“Quotes in Action” – Day 26

"In an age of distraction, nothing can feel more luxurious than paying attention." ~ Pico Iyer

One word that is getting a lot of attention these days is “distracted.” Whether we are responding to alerts on our phone, checking social media, flipping on the TV, or scrolling through a newsfeed, most of us struggle with staying focused. That’s why I selected today’s quote, which says, “In an age of distraction, nothing can feel more luxurious than paying attention.” Pico Iyer

In the digital age, most of us have become accustomed to juggling multiple activities at once. In some cases, this works out well, such as when we are doing a “mindless task” (e.g., folding laundry) while pursuing a mental activity (e.g., listening to a podcast). However, when we pursue multiple mental tasks at once, we actually stop thinking about one task to think about another. If you’ve ever been behind a car whose driver is looking at his/her phone, you know this is true! Although we may not realize it, we are likely missing some aspects of each endeavor, and we are exhausting our brains in the process.

Today I challenge you to resist the temptation to multi-task. Allow yourself the opportunity to do just one thing at a time. I know this isn’t always easy. Children need us, coworkers text us, the phone rings, etc. But these are interruptions, not distractions. As far as it is within your control, make the effort to give your full attention to only one thing at a time. Admittedly, if this isn’t your normal approach, it may feel awkward. You may feel the need to reach for your phone after only a few minutes. If you struggle to stay focused, you can set a timer and use something like the Pomodoro technique. Another option is to put yourself in a physical situation that will make distractions less accessible. For instance, I’m sitting on an airplane as I write this. Since there isn’t much else to do, it’s easy to stay focused on writing.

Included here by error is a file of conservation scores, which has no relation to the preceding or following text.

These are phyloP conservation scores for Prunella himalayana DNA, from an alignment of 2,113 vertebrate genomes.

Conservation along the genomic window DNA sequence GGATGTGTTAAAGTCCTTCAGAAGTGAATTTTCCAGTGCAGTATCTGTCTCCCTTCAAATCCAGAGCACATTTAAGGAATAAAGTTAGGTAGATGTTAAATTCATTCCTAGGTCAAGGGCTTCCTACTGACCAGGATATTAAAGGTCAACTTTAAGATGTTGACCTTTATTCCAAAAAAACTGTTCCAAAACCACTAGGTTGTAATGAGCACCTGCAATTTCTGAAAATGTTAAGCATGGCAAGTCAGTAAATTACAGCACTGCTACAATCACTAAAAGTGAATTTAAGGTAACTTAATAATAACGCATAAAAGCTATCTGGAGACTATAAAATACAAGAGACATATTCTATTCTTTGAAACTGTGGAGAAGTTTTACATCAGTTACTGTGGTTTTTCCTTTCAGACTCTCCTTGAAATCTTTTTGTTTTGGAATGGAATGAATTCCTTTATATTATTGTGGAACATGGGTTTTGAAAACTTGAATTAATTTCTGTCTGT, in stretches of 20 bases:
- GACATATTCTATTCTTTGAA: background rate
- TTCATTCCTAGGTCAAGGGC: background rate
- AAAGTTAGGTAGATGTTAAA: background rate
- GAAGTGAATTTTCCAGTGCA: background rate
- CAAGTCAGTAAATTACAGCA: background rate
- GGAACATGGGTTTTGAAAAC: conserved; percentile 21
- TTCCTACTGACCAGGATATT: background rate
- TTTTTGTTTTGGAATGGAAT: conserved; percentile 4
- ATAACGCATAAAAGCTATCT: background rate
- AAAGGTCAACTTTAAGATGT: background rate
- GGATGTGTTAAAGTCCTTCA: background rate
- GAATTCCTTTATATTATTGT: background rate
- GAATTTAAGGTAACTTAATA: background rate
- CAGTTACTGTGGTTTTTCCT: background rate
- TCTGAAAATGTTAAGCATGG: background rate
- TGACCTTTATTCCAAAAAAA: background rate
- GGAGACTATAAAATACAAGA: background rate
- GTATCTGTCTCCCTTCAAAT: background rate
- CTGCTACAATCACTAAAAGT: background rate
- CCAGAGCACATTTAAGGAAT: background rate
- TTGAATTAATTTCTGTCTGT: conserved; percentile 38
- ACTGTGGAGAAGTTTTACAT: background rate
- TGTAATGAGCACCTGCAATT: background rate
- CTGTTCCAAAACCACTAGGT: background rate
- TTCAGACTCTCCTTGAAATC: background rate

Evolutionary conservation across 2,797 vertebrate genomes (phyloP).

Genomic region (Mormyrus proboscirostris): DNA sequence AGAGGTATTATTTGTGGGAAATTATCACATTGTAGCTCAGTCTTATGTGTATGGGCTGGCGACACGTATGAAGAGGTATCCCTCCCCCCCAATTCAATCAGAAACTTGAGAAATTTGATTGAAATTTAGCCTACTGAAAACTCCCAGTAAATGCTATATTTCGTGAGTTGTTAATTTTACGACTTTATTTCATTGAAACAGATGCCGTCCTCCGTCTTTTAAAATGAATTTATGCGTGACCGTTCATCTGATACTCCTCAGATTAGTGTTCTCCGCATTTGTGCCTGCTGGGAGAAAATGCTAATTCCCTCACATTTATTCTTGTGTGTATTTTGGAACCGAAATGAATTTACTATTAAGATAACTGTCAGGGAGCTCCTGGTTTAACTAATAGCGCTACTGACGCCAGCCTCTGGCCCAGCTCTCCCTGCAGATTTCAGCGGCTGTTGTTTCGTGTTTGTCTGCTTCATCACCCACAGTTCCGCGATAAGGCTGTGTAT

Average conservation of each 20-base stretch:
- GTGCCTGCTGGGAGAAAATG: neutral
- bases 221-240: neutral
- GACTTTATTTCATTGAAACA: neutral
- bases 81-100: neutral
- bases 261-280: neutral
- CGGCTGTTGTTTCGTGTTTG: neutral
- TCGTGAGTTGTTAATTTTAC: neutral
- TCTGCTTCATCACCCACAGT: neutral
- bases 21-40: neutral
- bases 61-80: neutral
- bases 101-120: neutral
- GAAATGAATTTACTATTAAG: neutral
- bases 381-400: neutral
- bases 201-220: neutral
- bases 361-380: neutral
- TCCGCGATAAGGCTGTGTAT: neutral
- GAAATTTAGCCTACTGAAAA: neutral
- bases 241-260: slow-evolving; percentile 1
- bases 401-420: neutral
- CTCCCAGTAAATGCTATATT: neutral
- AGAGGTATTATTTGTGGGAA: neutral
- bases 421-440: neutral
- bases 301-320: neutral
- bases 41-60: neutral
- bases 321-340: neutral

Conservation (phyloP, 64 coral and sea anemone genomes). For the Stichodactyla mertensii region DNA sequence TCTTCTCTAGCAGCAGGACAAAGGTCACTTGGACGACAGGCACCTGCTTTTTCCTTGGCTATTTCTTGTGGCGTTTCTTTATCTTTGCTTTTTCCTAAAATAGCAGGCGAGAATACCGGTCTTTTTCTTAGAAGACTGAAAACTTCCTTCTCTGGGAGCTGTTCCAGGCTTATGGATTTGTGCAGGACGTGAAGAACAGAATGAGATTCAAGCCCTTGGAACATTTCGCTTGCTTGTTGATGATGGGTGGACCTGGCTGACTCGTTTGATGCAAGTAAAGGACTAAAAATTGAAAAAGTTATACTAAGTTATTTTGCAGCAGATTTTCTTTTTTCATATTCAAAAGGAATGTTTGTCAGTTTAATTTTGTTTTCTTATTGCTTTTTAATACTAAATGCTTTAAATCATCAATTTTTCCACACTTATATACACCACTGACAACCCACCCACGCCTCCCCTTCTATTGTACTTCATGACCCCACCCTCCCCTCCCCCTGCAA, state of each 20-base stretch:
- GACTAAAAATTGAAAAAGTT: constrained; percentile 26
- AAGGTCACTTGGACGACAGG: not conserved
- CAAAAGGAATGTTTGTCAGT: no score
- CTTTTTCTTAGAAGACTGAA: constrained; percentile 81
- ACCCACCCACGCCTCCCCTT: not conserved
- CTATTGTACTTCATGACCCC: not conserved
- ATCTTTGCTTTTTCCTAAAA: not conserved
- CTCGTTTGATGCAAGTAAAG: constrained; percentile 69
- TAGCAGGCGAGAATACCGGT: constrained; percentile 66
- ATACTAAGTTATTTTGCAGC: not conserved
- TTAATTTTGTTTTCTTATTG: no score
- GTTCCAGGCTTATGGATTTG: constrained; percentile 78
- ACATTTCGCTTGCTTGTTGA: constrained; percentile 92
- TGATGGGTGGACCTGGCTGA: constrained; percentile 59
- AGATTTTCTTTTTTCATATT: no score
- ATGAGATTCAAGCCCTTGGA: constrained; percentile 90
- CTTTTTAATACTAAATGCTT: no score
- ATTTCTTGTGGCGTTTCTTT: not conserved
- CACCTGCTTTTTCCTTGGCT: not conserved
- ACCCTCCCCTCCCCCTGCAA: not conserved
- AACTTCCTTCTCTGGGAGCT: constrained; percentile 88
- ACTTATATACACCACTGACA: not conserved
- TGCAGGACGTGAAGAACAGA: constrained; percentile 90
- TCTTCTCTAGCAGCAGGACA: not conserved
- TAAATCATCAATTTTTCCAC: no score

We all have limits for how long we can maintain concentration. Still, we most likely can improve our ability to focus by mindfully seeking to flex this muscle.

Are you easily distractable? How long do you think you can focus on only one thing?

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6 thoughts on ““Quotes in Action” – Day 26”

    1. That is so true, Diane! I definitely make more mistakes when I’m juggling multiple tasks, particularly “brain” tasks. Why not just focus and do it well, right?

    1. To some extent, parents are always multi-tasking. However, we can try and focus on one thing at a time when we have the opportunity, and remind ourselves how good it feels and how efficient it can make us!

  1. I’m actually not that great at multi-tasking unless it’s something benign like cooking and watching the news, but you definitely called me out on the phone checking! That’s something I need to work on. When I pick up B from school I see all the other parents looking down at their phones so I’m trying hard each day to be the one who’s looking up and out the window at the pretty grounds.
    Sarah Soboleski recently posted…GO Month: Mental Clutter – XMy Profile

    1. It’s so interesting that you mention that about the parents at pick up. I’ve become increasingly aware of how often children are talking to adults who are looking at their phones. This is a tough one. I applaud your choice to try and be fully present at pick up. There is a lot of beauty to see in the world around us. I always used to turn my face to the sun – no surprise, right?

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